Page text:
The changed law is what is enacted in section 4 of Kenya’s partnership Act cap 29. That section has been judicially interpreted in the case of Davis v Davis.The court explained that the real meaning of section 4 is that if the sharing of profits is the only factor to be considered in determining whether or not partnerships exist or whether or not a person is a partner in business then it may still be possible that the sharing of profits may constitute of profit. But if there exist other factors which may also be taken into consideration, then those factors too must be keenly taken take into consideration and the real intention of the parties must be given supremacy

Paragraph (c) of section 4 then proceeds to set out a list of persons who will not constitute partners even though they may take a share of the partners. The list is as follows;

  1. Orphans or a widow of deceased persons who receives a share of the deceased person by way of annuity does not by that fact alone become partner.
  2. An employee or a servant who receives a share of the partnership profit by way of his remuneration or wages does not become a partner in the business. It’s more of a compensation even though from the good will of the business does not become partner in the new business because the price of the good will have been paid out of the profits of the new business.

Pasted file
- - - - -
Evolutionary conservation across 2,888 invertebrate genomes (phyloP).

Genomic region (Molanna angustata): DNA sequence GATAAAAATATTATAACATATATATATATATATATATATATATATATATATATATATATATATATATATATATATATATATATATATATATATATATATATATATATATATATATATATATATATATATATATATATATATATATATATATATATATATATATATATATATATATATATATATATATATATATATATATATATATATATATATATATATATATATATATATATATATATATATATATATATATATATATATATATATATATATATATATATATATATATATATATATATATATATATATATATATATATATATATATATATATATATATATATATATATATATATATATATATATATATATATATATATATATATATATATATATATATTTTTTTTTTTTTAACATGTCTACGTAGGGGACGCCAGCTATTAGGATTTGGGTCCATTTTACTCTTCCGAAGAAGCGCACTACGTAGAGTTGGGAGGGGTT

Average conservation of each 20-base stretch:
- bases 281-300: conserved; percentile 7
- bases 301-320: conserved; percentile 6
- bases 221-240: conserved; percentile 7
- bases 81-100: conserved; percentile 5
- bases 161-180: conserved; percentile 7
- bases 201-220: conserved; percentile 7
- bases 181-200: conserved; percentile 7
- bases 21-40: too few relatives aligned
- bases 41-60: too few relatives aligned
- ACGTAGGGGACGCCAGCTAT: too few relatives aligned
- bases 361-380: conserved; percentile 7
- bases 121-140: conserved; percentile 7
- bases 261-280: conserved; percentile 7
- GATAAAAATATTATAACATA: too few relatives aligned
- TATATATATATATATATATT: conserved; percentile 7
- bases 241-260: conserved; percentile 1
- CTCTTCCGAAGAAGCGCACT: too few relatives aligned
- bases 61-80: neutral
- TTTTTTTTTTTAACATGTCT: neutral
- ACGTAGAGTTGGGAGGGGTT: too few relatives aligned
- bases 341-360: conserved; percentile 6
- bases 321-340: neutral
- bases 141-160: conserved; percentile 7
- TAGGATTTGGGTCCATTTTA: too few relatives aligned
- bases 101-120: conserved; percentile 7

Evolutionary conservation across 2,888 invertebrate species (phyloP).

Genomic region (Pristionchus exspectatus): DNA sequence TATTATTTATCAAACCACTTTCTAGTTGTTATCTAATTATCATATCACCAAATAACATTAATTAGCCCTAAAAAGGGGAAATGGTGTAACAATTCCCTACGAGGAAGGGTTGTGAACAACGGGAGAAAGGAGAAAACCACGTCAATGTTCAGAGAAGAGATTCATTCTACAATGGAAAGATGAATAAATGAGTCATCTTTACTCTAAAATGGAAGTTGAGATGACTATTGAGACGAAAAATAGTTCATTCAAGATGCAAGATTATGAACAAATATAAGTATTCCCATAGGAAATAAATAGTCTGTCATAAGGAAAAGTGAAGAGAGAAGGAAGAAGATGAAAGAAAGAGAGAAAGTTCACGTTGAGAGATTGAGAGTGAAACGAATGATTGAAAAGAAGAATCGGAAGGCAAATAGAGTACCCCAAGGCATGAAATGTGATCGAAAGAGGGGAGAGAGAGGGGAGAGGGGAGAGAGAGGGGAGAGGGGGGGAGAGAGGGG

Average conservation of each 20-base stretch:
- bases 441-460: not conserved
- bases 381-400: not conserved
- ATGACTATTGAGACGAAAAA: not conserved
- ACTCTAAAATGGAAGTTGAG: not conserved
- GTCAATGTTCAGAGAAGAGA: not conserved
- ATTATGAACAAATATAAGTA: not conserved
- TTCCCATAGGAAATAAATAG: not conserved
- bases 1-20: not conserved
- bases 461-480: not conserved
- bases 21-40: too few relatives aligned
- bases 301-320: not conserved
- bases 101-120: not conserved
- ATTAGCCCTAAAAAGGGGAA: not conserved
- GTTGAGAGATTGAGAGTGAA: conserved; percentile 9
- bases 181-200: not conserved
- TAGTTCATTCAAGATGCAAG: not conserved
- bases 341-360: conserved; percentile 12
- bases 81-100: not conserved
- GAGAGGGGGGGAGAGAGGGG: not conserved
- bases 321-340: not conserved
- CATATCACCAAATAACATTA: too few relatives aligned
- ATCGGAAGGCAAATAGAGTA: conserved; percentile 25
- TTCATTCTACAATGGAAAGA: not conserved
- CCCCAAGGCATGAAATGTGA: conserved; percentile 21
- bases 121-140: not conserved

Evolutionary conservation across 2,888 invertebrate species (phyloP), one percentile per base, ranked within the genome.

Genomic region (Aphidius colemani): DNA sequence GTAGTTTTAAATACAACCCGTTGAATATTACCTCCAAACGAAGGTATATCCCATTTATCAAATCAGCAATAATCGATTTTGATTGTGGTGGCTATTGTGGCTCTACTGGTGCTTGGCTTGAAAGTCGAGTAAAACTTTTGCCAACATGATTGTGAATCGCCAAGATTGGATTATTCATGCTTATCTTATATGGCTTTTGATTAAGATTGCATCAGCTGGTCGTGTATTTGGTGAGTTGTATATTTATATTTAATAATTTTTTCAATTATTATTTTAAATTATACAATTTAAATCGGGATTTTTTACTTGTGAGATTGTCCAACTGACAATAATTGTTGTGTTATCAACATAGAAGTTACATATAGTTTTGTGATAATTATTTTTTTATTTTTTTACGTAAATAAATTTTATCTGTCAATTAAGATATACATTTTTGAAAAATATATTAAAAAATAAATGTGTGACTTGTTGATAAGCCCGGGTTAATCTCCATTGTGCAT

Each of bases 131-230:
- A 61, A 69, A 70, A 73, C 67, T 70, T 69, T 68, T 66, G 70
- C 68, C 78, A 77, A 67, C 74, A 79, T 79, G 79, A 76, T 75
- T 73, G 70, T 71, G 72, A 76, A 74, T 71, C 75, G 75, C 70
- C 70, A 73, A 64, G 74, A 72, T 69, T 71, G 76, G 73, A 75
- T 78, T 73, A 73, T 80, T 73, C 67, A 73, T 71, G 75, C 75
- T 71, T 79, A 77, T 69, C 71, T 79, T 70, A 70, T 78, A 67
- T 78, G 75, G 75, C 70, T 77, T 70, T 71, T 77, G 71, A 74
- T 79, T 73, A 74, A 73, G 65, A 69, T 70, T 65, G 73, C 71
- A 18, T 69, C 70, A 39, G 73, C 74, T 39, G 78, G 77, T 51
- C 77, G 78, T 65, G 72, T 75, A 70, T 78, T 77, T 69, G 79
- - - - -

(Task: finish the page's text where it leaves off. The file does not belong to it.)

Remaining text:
3. The person who is repaying his debt out of the profits of the business does not become a partner as long as the payment is done in installments.
  4. The person who has advanced a loan to a business and who is being repaid his loan out of the profits of the business does not become a partner provided the loan agreement was reduced into writing.Case of Re Forte ex parte Schofield held that if the loan agreement is not reduced into writing then whoever who advanced the loan may be considered.

End

COMPARISON BETWEEN COMPANIES AND PARTNERSHIPS.

  • The legal regimes that governs partnerships different from that that governs companies and partnerships vary in that….partners are governed by the partnerships act and the limited liabilities partnerships act of 2011

Those 3 regimes of law prescribe significantly different regulations to govern the different business associations.

As regards partnerships, the general outlook of the partnerships is that they are essentially contractual and they are to be governed by the terms of the contract the parties may have entered into. But the limited liability partnerships act has now introduced rather strict regulations to govern partnerships that are categorized as limited liability partnerships.

As regards companies, the companies act prescribes detailed rules which may lead to the dissolution of a non-compliant company.

  • THE MODE OF FORMATION